In general, flaccid paralysis is a physical condition in which the human body experiences extreme weakness of the muscle tissue as well as muscle atrophy. Flaccid paralysis can be chronic, with a progressive onset, or acute, which is characterized by a more rapid onset. The weakness of the muscles can impact regular physiological activity such as swallowing and breathing. According to Queensland Health, the term “flaccid” is indicative of the absence of spasticity or other symptoms that would serve as signs of a disordered central nervous system.
Recognizing the Symptoms
Recognizing the symptoms associated with flaccid paralysis will help expedite the diagnosis and treatment of this condition. The general symptom of this condition is acute paralysis in the extremities. The signs and symptoms of this condition will depend greatly on the cause, but some common symptoms are:
Tingling of the palms and soles of the feet, cramps, and sensory loss
Loss of bladder control
A person experiencing these symptoms should not take them lightly; they should immediately seek the help of an experience medical professional who is capable of diagnosing the cause.
Causes of Flaccid Paralysis
One common cause of flaccid paralysis is what is known as anterior spinal artery syndrome, which is the result of the primary spinal artery being blocked. This blockage can be caused by some occurrences, including cancer, arterial disease, thrombosis or spinal cord trauma.
There are other reasons, which include:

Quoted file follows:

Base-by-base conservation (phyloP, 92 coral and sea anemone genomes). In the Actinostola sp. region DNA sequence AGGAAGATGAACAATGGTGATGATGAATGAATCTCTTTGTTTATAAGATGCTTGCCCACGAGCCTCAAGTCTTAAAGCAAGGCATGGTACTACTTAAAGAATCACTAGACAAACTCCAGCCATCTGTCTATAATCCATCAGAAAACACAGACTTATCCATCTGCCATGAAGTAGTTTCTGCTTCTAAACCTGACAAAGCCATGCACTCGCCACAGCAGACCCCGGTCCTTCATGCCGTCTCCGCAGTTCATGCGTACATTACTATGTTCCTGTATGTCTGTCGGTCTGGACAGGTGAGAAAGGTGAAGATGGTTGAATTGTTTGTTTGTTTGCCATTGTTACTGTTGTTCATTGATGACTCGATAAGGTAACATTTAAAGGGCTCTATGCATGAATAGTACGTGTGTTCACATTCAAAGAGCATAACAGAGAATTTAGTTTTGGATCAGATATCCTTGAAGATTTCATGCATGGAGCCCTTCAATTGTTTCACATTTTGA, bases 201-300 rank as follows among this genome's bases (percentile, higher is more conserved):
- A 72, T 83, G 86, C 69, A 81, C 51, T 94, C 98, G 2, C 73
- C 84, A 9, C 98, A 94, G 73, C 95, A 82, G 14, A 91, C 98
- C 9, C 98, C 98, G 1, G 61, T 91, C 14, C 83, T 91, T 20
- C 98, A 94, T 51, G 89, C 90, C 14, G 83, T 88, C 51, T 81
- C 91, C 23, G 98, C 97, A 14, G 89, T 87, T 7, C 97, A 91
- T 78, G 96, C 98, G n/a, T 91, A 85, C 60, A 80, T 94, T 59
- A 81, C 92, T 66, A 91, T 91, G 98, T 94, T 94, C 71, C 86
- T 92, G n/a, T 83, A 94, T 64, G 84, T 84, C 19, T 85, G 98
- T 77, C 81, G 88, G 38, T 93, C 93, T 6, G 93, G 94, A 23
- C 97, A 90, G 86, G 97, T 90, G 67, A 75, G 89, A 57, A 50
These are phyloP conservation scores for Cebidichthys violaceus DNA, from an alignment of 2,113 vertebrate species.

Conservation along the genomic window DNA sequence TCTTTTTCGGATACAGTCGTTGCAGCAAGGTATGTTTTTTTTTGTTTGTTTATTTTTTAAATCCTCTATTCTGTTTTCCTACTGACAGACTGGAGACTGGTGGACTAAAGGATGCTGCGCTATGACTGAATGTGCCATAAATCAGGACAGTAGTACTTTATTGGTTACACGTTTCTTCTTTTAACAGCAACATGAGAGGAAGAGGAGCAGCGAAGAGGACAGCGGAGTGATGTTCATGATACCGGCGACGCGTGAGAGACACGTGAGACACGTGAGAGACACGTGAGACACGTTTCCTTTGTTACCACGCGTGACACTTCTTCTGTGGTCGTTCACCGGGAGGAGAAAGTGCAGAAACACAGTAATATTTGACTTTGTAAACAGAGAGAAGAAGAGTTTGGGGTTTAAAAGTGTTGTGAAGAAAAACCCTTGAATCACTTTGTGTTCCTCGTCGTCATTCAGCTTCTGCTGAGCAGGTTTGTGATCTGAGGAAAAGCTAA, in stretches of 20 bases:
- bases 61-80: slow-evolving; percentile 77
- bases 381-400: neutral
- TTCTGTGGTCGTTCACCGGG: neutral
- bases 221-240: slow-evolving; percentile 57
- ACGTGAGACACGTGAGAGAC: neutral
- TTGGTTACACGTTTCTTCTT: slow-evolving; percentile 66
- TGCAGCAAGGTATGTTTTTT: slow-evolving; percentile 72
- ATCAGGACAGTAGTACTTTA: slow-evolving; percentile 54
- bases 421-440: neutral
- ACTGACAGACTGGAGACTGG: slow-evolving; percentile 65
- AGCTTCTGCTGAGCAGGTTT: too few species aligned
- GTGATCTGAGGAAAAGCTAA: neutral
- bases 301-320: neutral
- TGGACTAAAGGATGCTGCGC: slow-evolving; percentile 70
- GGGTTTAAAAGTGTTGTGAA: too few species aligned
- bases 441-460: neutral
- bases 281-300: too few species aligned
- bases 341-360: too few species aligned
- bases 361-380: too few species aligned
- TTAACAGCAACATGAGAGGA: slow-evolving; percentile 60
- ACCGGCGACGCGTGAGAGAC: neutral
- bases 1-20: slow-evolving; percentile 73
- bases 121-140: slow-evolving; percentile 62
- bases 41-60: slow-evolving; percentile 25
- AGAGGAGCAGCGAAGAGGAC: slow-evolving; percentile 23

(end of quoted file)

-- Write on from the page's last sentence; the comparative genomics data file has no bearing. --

Hyperkalemia — resulting from an excess level of potassium in the body
Hypokalemic periodic paralysis — is a genetically inherited muscle condition that is characterized by episodic bouts of paralysis and muscle weakness. These episodes can last for hours or even days.
Central pontine myelinolysis — occurs when the protective layer surrounding the brainstem nerve cells is destroyed, subsequently preventing the brain from sending signals to the nerves in the body.
Treatment Options for Flaccid Paralysis
The first course of action in the treatment process is to determine the cause and the location of the activity surrounding the condition. Once this has been determined through the evaluation and testing process, treatment, which will likely include physical therapy, will be prescribed.
West Nile Virus and Acute Flaccid Paralysis
Due to the peripheral demyelinating process associated with West Nile Virus, the virus has also been related to being a cause of flaccid paralysis. Patients who exhibit symptoms of flaccid paralysis, such as muscle weakness, should be screened for West Nile Virus before they begin treatment for other causes such as Guillain-Barre Syndrome.
The long-term prognosis for flaccid paralysis will depend on the primacy cause of whether or not there was any permanent arterial or nerve damage around the spine. In most cases, patients will experience significant to full recoveries. The earlier that the condition is diagnosed and treated, the better the long-term outcome.
When the cause is associated with certain neurotropic viruses that impact the neurological process of the body like West Nile virus and those rare polio cases, there can be some complications. According to the Cleveland Clinic, neurotropic viruses have the capacity to cause damage in varying degrees. In instances in which the inflammatory process associated with these type of virus has restricted the result can be as simple as a headache; however, in more severe cases, there can be inflammation of the spinal cord areflexic weakness and more. Again, the sooner the condition is engaged by medical professionals, the better.